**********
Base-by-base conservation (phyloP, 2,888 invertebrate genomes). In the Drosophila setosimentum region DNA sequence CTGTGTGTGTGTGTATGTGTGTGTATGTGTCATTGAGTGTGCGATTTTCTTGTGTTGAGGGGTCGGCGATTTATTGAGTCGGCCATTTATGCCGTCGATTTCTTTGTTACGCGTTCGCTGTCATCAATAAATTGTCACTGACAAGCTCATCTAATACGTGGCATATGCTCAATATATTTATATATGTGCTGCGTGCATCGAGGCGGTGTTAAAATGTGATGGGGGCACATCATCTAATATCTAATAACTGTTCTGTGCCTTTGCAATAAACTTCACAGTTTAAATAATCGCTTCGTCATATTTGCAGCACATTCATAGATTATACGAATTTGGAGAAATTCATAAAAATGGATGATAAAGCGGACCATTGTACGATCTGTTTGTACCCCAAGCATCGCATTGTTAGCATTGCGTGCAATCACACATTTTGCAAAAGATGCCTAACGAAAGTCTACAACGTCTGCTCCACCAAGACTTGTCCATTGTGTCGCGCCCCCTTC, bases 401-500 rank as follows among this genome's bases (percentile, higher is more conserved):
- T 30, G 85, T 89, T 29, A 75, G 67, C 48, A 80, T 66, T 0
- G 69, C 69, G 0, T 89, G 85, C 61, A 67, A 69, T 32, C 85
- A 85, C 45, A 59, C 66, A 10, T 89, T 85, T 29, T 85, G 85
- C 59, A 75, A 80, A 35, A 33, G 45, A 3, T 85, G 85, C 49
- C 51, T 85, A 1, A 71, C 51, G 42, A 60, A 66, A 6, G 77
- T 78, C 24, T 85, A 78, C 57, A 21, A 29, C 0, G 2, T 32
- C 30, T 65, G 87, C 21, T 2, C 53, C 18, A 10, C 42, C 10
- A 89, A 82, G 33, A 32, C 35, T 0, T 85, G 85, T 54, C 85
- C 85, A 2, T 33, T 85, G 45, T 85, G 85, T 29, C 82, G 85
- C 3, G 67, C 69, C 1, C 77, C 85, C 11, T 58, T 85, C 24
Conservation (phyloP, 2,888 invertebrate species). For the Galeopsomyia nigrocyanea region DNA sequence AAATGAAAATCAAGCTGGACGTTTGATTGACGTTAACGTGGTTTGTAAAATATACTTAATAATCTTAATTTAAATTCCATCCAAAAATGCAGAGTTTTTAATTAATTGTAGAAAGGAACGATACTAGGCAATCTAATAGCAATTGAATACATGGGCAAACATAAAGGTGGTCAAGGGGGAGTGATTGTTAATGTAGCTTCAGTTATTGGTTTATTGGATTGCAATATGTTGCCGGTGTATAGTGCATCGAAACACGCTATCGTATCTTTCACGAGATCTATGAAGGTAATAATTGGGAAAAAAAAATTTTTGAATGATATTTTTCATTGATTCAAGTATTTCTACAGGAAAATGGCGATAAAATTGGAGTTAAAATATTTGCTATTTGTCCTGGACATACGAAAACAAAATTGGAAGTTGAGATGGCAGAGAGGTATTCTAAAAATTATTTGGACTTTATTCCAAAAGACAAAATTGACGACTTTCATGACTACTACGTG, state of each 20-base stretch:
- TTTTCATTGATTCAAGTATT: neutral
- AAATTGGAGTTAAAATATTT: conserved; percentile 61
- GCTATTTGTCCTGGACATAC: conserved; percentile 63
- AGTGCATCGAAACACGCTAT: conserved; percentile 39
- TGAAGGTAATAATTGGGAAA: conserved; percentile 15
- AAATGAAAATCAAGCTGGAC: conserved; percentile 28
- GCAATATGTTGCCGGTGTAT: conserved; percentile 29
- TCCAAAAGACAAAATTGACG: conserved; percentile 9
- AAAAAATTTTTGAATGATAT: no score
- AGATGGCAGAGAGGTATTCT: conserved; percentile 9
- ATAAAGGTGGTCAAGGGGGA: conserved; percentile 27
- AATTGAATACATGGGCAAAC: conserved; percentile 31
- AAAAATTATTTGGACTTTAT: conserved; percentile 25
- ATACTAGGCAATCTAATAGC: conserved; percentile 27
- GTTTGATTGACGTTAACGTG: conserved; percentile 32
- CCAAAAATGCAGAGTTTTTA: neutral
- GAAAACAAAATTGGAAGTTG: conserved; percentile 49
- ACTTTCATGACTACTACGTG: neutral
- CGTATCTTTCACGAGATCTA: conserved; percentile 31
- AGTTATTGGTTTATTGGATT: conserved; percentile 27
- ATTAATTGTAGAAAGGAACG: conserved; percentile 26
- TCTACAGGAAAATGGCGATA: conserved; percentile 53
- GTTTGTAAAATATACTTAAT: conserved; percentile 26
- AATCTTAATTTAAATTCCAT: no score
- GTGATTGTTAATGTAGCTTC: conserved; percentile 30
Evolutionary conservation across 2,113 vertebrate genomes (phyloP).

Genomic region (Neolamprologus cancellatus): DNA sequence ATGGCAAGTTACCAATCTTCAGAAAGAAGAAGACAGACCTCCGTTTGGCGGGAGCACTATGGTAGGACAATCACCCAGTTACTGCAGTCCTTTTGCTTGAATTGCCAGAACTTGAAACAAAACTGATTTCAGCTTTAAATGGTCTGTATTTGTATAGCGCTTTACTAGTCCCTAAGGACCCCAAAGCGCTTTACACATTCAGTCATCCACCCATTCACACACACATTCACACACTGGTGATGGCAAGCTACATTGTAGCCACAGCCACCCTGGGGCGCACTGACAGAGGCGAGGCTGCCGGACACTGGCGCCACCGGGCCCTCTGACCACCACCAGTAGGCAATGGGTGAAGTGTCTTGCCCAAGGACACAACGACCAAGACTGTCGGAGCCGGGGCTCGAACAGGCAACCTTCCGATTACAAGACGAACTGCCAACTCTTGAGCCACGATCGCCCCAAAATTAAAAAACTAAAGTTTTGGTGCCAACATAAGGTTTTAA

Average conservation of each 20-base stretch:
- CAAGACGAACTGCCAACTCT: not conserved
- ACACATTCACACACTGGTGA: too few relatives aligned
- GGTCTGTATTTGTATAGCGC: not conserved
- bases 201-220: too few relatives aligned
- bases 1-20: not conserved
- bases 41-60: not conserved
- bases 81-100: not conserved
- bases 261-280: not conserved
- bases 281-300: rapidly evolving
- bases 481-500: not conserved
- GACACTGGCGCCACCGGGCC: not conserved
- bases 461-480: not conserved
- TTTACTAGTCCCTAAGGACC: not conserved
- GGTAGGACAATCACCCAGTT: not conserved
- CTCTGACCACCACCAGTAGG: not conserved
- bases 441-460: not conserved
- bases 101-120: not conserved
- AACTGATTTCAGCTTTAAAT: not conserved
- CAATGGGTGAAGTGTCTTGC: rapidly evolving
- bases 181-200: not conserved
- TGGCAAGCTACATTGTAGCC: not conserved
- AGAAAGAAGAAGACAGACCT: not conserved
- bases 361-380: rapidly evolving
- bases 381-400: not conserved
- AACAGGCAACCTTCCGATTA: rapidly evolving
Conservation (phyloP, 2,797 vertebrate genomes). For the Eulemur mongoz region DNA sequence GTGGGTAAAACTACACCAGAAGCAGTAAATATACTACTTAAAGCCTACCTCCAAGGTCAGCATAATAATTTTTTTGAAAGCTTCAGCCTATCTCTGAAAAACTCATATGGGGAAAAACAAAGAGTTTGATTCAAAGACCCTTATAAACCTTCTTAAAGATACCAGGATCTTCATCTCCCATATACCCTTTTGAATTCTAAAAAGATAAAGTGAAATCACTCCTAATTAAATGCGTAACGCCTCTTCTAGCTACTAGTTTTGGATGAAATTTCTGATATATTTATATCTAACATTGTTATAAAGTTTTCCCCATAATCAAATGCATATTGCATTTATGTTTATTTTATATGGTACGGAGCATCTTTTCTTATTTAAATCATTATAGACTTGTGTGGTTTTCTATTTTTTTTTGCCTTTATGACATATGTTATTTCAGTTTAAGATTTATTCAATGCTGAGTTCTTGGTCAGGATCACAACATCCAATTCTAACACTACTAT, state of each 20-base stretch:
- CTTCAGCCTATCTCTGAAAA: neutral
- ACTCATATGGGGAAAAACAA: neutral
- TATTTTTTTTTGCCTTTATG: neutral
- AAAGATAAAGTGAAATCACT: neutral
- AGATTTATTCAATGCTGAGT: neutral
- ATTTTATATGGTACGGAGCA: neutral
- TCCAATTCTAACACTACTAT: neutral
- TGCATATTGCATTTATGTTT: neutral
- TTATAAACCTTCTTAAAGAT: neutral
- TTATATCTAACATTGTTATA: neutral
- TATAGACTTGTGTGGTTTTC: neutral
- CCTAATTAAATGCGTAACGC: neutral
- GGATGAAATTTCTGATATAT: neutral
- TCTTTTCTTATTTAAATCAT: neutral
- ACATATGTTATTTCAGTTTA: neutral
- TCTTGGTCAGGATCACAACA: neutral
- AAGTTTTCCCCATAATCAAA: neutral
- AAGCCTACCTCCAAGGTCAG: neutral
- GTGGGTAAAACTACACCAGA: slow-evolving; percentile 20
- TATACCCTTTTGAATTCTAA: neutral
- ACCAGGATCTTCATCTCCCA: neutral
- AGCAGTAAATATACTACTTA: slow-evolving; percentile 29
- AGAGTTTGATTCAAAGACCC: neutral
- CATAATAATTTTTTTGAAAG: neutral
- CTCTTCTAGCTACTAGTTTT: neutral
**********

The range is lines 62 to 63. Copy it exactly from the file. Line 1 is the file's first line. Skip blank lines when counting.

- AGAAAGAAGAAGACAGACCT: not conserved
- bases 361-380: rapidly evolving